In what looks to be competition to Sony Online Entertainment's PlanetSide, Korean publisher Webzen is looking to dive into the fledgling massively multiplayer first-person-shooter genre with Huxley, an upcoming Xbox 360 and PC game. So what exactly is a massively multiplayer first-person shooter? It's essentially a shooter set in a persistent online world, and Webzen says that Huxley will combine the intense action of an online shooter with the vast scale and social aspects of a traditional online role-playing game.
The game is set in a postapocalyptic world where humanity has evolved into two rival races: the sapiens and the alternative. These two races battle for the critical resource called lunarites, which is an energy source. You'll create a character based on one of the two races and take on quests that will help your side. In addition, your actions will have far-reaching repercussions, as everything you do can be linked to the survival of your race. And like an online role-playing game, your character can grow over time. You can learn new skills, obtain exotic weapons, and adopt different gameplay styles.
Huxley will feature large-scale battles, of course, and you can expect to participate to see plenty of player-versus-player action. Webzen says that the game is designed so that servers can accommodate "millions of users engaged in fast-paced, large-scale combat." Battles won't just be a test of reflexes, as you'll need to cooperate with your teammates and use tactics and strategy to survive. And in addition to human opponents, Webzen says that there will be computer opponents in the game with advanced artificial intelligence to give them cunning.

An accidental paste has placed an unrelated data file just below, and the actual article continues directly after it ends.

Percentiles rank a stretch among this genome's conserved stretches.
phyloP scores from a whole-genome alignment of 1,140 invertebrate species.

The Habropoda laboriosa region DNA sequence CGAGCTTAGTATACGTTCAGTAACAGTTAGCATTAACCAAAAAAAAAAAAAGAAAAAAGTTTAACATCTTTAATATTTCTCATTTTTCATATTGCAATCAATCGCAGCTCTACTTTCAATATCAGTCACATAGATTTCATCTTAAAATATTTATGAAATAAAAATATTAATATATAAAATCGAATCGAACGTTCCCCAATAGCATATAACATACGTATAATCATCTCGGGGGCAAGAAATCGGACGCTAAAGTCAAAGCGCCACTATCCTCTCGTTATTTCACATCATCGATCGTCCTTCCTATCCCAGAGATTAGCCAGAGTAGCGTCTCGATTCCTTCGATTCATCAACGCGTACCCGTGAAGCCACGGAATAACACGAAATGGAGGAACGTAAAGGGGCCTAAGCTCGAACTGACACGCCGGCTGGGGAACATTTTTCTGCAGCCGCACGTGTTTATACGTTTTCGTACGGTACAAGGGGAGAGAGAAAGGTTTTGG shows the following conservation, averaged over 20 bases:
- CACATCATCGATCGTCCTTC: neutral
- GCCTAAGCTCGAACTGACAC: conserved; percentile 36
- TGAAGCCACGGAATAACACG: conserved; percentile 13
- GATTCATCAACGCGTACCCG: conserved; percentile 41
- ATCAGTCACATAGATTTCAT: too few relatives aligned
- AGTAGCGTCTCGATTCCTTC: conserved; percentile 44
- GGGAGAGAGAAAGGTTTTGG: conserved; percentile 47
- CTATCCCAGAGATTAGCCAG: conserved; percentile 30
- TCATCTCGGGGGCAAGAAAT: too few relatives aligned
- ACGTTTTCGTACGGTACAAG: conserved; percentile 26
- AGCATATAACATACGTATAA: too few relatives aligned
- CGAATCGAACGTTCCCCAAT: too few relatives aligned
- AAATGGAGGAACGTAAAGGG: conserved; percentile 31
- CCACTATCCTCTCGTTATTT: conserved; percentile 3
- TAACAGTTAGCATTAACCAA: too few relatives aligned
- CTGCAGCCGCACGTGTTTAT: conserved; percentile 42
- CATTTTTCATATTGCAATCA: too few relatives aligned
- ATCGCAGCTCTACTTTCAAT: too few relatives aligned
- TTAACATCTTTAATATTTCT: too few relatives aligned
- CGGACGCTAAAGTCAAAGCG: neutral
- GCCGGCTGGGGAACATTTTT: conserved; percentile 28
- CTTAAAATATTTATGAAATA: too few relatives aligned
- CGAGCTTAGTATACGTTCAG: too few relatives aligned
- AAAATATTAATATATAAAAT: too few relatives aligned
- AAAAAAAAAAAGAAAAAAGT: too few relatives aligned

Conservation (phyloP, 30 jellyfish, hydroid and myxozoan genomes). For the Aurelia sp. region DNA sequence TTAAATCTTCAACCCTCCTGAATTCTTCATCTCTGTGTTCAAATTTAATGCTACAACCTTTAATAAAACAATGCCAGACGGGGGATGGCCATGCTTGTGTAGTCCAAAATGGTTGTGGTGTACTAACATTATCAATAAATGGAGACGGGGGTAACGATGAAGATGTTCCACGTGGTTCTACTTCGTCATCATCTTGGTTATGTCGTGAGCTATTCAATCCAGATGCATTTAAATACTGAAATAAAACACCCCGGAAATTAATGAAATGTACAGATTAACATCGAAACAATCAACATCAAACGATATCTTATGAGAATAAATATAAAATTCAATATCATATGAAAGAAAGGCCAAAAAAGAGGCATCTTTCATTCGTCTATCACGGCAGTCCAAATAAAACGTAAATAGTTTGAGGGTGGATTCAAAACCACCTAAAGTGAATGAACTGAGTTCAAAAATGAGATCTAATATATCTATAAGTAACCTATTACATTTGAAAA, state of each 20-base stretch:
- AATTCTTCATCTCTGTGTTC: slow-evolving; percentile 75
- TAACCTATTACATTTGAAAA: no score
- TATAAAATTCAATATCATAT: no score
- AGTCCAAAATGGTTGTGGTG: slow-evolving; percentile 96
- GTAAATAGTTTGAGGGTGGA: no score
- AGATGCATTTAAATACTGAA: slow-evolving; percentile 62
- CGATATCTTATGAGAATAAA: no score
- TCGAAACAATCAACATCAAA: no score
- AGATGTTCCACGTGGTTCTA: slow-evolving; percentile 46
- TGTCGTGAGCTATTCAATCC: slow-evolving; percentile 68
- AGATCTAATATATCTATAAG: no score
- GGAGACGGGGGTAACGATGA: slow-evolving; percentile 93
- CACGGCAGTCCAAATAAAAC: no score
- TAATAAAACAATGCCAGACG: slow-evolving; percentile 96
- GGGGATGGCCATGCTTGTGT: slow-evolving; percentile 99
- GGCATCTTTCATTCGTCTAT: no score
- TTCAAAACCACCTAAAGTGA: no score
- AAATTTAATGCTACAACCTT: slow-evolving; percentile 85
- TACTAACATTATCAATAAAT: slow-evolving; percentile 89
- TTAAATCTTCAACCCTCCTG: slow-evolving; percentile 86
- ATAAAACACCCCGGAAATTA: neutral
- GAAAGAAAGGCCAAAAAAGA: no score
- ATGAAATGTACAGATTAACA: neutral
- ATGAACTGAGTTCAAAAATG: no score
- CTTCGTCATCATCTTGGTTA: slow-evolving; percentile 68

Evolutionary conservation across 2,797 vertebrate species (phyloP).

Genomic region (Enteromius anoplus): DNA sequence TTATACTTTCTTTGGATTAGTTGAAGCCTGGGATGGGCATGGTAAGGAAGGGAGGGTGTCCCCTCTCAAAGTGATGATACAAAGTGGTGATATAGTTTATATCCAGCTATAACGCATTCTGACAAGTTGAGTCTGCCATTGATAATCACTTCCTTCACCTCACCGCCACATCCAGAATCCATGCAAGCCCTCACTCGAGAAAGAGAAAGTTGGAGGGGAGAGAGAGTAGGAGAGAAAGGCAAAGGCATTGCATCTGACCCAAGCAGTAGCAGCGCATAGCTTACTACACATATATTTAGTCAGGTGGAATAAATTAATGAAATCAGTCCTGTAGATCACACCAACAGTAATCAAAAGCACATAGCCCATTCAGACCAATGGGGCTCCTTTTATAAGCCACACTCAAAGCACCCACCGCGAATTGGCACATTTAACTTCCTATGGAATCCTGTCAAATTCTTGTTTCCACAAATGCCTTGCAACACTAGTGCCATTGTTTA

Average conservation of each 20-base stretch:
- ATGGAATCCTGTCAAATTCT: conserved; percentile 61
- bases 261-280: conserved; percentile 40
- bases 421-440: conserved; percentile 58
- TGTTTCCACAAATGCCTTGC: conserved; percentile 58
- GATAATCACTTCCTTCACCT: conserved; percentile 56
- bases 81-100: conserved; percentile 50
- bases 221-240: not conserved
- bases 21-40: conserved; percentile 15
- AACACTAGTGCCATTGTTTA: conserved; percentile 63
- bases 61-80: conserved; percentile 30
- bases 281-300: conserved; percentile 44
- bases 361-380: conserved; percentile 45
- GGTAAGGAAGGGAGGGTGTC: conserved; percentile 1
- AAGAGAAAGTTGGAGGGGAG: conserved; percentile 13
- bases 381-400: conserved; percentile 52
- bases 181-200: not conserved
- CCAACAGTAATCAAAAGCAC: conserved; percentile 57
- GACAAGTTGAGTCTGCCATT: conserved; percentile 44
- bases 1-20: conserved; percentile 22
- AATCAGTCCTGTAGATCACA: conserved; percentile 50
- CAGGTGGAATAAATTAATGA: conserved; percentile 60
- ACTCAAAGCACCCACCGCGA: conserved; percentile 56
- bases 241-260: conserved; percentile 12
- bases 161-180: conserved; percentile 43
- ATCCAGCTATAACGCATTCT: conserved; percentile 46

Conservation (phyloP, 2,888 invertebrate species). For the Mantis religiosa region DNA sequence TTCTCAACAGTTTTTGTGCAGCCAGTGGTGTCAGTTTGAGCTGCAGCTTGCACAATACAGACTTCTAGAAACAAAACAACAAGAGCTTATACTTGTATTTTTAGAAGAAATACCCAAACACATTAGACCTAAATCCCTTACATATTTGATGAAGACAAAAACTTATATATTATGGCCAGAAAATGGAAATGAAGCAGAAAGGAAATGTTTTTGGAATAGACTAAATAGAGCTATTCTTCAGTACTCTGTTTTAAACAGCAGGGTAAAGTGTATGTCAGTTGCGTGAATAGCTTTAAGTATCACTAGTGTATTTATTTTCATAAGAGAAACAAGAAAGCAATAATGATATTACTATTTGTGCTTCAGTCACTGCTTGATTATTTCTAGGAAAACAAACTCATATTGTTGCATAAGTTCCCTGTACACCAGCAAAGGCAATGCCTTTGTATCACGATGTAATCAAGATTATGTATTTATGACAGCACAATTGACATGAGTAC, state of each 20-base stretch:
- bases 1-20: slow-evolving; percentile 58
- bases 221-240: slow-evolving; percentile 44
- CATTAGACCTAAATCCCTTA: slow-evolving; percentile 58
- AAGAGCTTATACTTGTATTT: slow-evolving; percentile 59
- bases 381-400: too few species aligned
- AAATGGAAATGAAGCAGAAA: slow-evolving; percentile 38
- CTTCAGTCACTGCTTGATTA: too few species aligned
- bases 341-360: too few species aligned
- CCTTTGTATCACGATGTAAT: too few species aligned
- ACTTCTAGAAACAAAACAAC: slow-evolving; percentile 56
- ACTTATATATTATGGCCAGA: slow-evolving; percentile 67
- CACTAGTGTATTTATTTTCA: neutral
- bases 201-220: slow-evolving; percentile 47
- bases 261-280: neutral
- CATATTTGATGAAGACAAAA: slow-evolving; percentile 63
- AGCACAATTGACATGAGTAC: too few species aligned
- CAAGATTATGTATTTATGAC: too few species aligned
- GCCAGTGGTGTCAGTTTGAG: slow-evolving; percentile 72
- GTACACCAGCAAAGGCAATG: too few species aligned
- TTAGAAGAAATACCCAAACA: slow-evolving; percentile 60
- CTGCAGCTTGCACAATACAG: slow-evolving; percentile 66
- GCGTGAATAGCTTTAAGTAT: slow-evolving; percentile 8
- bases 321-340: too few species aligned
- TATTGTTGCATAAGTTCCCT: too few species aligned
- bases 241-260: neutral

When not battling, you can relax, socialize, and go about your business in a huge virtual city. The environments in the game, and the graphics at large, are fairly impressive, and Huxley is being designed to take advantage of the hardware on both a PC and the Xbox 360. The screenshots released for E3 show a game that's roughly on par with some of the latest shooters. There's a large amount of bump-mapping and graphical effects at work, not to mention lots of detail due to the high polygon counts. Huxley certainly looks good, and it will be interesting to see if the shooter aspects of the game work as intended. Unfortunately, it appears that we'll have to wait until fall of 2006 for the game to launch.